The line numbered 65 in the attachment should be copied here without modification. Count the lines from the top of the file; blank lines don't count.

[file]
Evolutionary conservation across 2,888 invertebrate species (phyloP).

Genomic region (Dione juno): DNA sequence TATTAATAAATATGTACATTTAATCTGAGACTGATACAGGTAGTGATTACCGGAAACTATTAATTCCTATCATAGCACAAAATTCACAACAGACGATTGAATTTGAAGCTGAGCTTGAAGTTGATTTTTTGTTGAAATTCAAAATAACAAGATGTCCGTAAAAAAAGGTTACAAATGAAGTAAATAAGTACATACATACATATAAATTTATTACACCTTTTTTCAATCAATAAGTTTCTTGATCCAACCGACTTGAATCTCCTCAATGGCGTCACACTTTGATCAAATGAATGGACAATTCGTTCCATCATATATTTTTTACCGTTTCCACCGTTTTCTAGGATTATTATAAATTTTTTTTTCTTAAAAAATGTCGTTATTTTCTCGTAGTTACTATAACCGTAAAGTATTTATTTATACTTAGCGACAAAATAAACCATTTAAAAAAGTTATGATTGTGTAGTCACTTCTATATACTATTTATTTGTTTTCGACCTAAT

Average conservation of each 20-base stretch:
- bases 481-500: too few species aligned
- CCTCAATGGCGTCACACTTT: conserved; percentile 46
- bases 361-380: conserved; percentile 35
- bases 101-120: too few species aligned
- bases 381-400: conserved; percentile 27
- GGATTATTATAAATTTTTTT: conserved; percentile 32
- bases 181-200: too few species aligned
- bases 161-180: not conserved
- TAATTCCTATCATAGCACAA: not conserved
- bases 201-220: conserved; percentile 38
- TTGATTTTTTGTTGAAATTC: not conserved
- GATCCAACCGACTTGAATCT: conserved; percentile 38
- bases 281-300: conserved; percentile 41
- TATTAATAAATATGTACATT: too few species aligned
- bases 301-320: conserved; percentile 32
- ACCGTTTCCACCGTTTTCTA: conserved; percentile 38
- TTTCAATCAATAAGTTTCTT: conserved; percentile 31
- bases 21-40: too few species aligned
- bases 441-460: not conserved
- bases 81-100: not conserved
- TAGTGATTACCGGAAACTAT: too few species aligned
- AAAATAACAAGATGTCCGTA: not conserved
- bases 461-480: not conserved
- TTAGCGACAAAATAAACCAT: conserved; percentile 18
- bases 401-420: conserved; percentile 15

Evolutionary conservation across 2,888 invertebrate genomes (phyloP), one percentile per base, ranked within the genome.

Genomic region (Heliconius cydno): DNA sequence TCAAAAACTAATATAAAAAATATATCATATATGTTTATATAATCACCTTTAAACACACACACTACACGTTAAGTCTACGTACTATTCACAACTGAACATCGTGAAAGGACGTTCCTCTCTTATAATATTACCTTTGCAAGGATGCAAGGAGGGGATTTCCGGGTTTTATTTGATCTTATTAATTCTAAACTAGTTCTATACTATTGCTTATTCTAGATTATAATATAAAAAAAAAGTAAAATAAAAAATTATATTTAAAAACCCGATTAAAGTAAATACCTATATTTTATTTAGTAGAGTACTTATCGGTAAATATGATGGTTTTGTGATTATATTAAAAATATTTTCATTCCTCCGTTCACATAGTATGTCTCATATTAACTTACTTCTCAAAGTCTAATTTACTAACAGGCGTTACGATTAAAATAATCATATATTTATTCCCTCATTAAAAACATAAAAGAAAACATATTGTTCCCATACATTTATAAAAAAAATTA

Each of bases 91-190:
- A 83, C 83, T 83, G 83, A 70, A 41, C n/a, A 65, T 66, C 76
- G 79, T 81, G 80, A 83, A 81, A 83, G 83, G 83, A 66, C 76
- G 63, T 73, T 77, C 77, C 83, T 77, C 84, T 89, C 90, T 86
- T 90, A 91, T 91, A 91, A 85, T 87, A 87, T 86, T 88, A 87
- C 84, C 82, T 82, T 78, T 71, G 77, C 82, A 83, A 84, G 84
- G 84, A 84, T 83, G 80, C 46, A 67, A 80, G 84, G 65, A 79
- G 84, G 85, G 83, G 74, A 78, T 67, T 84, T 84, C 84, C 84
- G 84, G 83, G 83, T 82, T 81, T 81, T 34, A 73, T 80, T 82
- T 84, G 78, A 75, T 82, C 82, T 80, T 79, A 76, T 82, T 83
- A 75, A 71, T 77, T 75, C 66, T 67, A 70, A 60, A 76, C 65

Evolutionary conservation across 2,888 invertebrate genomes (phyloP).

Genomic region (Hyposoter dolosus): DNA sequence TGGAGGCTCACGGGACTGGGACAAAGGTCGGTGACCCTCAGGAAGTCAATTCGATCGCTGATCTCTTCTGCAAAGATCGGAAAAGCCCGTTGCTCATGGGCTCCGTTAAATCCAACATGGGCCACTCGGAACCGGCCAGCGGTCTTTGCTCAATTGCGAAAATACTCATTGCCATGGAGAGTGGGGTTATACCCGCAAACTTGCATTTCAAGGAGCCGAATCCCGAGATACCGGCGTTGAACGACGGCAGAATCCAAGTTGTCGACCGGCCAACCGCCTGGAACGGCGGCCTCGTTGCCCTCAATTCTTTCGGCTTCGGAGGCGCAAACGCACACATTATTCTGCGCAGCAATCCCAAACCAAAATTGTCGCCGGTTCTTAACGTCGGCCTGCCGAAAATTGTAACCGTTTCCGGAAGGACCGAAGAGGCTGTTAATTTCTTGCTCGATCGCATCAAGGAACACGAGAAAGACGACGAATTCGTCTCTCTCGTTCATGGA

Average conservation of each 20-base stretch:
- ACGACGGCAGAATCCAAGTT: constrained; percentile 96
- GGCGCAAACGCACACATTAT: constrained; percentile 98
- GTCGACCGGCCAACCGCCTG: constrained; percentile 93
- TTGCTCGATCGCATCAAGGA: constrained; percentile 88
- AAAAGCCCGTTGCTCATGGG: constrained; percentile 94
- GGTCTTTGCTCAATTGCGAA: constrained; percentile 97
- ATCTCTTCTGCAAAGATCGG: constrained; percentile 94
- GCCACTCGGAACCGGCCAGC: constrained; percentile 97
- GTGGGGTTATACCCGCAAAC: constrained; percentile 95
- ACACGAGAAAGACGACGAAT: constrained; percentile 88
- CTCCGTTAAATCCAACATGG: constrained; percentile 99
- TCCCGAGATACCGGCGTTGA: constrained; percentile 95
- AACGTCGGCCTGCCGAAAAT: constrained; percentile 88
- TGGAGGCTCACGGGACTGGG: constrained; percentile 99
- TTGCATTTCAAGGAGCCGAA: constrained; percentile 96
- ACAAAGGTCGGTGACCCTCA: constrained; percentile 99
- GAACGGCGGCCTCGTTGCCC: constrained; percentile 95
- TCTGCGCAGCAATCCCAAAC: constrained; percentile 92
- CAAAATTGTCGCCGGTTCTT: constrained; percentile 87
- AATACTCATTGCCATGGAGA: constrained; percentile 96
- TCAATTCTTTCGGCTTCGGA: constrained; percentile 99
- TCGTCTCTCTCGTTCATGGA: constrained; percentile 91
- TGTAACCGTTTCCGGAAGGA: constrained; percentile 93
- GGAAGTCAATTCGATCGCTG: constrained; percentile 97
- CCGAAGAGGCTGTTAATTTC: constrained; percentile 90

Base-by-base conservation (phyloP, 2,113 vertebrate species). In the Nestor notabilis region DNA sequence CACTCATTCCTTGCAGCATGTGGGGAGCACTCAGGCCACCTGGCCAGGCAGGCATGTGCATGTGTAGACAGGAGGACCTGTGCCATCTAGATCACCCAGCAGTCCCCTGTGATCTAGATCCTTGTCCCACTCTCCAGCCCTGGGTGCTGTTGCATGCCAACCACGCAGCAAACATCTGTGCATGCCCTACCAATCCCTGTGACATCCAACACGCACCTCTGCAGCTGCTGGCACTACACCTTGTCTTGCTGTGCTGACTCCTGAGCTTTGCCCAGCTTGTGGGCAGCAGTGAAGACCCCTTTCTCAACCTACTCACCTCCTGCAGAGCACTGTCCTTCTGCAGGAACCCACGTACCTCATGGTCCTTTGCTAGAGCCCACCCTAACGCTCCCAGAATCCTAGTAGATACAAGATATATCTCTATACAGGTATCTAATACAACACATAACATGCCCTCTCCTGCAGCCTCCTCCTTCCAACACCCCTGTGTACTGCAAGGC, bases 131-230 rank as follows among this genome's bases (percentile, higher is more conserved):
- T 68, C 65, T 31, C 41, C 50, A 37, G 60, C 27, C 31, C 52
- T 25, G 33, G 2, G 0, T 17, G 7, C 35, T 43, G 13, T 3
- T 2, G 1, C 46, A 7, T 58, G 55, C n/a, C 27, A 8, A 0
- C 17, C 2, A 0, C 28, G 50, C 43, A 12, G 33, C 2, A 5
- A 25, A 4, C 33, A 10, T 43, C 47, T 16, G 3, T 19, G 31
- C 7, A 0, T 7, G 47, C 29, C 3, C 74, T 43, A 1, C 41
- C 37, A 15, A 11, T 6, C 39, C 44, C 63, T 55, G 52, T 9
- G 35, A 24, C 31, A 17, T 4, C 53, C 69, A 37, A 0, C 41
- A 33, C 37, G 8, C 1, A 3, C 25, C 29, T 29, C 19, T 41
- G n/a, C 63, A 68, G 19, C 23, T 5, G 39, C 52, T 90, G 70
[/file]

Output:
- TCAATTCTTTCGGCTTCGGA: constrained; percentile 99